Joe Frazier’s Historical Significance
I’m a big boxing fan, but I don’t pretend to be an expert on former heavyweight champion Smokin’ Joe Frazier, who passed away last night at the age of 67. There has been a remarkable moment of sadness coming from all corners of the boxing community, from the classy Lennox Lewis to the controversial Floyd Mayweather Jr., who has promised that his “Money Team” will pay for the funeral. I share that sadness. And that’s why I want to echo Ta-Nehisi Coates, who tweeted about the disappointing New York Times obituary, “Not really an honor to Frazier to start an obit claiming he was a ‘better man’ than Ali.”
Of course, Muhammad Ali and Joe Frazier are inextricably linked. But the obituary’s author dwelled too much on comparing Frazier and Ali as fighters and as men, while completely ignoring Frazier’s political and historical significance. He notes that Ali called Frazier “a gorilla” and “stupid.” As this far better Christian Science Monitor tribute notes, Ali also called Frazier an “Uncle Tom,” while Frazier called Ali “Cassius Clay,” his “slave name” that he renounced upon joining the Nation of Islam and changing it to Muhammad Ali in 1964.
Muhammad Ali and Joe Frazier represented the most important theme of African American history, the struggle between separation and integration. When Frazier and Ali first fought, in 1971 (clip above), African Americans had overcome slavery and Jim Crow, but Martin Luther King Jr. had been assassinated, and Black Power was on the rise. Ali was a member of the Nation of Islam who had been stripped of his title while in prison for refusing to serve in the military during the Vietnam war. He represented the spirit of Black separatism. Frazier, on the other hand, was the establishment fighter, the “white man’s” champ.
When the lighter-skinned Ali called the darker Frazier an “Uncle Tom,” the moment was rich with irony. Frazier, a descendent of share-croppers, was one of 12 children born in rural South Carolina. As the NYT obit notes, he grew up “picking vegetables for 15 cents a crate when not helping his father, a handyman who lost his left arm in an auto accident.” He brought $200 with him when he took a Greyhound Bus to New York to find better opportunities. He then went to Philly, and found occasional work in a meat locker, where he punched hunks of meat like a heavy bag, inspiring Sylvester Stallone to include a similar scene in Rocky.
The NYT piece fails to mention Ali’s upbringing. Though hardly wealthy, the Clays lived a relatively comfortable and secure lower-middle class life in Louisville, Kentucky. Both of Ali’s parents were regularly employed, and he graduated from high school before heading off to the Olympics. Nonetheless, he became a symbolic hero to Blacks in America and Africa, as demonstrated in the Oscar-winning documentary When We Were Kings. The movie chronicles Ali’s trip to Zaire in 1974, where he upset then heavyweight champion George Foreman. Though now more famous for his grilling machine, the Houston-born Foreman was once a ferocious fighter. Like Ali and Frazier, he was also an Olympic gold medalist, and like Frazier, had grown up in poverty, yet he could not seem to win his people’s hearts the way his charismatic opponent could. Indeed, many of the Zaire locals thought Foreman was white before he showed up. Perhaps this degree of detail on Ali would have been too much for a Frazier obit, but some contrast of Ali and Frazier’s background helps place their historical significance.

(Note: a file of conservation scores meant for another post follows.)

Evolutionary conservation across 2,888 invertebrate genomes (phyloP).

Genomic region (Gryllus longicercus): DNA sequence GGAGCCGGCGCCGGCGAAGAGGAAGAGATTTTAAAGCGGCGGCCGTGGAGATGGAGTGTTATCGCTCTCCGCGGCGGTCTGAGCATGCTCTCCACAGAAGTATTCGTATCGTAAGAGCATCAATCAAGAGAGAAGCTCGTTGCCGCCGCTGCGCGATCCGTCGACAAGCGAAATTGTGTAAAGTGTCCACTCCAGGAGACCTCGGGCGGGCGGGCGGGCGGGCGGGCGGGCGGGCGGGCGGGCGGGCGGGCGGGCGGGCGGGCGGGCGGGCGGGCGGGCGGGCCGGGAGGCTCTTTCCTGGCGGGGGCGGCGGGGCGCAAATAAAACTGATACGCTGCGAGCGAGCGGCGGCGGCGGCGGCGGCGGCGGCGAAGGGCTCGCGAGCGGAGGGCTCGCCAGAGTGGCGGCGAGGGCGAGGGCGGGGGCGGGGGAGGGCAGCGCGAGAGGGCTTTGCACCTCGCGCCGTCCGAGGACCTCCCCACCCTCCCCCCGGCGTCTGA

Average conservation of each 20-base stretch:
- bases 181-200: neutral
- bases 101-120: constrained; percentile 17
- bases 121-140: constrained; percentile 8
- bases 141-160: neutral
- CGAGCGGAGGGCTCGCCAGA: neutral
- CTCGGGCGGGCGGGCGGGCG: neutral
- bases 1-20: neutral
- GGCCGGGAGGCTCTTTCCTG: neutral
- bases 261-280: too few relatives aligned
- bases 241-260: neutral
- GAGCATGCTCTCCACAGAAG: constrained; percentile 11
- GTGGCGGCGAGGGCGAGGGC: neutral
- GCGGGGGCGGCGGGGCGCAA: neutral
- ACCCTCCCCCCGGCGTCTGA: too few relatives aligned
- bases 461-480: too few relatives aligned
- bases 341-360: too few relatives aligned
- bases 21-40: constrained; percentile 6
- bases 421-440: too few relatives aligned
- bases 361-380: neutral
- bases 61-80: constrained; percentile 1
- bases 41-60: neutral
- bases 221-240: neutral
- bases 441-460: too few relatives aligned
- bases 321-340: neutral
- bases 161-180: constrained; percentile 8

Of course, we shouldn’t forget the fights. Boxing was the medium by which this drama, this pivotal conflict in Black history between separation and integration, was played out symbolically on the world stage. Both Ali and Frazier are among the greatest heavyweight boxers of all time. Ali beat Frazier 2 out of 3 times, but each fight was exceptionally close, and Frazier dropped Ali in the 15th and final round of their first fight, the only knockdown of the trilogy. Frazier stood 5’11” and his fighting weight fluctuated between 177 and 225 pounds, he was fairly small for a heavyweight.
Had Frazier come of age in boxing today, he likely would have cut weight and reigned in the cruiserweight division – which has a 200 pound weight limit, up from 190 several years ago, but which did not exist in Frazier and Ali’s time. Back then, anything above the 175 pound light-heavyweight limit was considered heavyweight, so Frazier frequently defeated foes much larger than himself, though he always outweighed the 6’3” Ali in their fights.
The denouement to their stories is a sad one. Frazier lost much of his wealth. Ali, on the other hand, lost his health, and continues to suffer from Parkinson’s disease, which is likely related to all the punishment he took in the ring, much of it dealt out by Frazier. They both stayed bitter for a long time, but more recently, their moods lightened. Frazier remained in good humour up until his dying day, frequently bursting into song in interviews. Ali converted to mainstream Sunni Islam in 1975, and has now found his spiritual home in Sufism. Though still shaky and visibly ill, he has embraced the broader American community and it has embraced him. In 1996, he lit the torch at the Atlanta Olympic Games, and the Olympic committee replaced the gold medal he had won in the 1960 Olympics but had allegedly tossed in a river.
And now Frazier, the man who helped make Ali the second most important figure in American sports history (after Jackie Robinson), is gone. Boxing is in decline, as mixed martial arts have risen in popularity without achieving any of the political significance that the “sweet science” once had. If Manny Pacquiao and Floyd Mayweather ever fight, it will be entertaining. When Joe Frazier and Muhammad Ali fought, it mattered.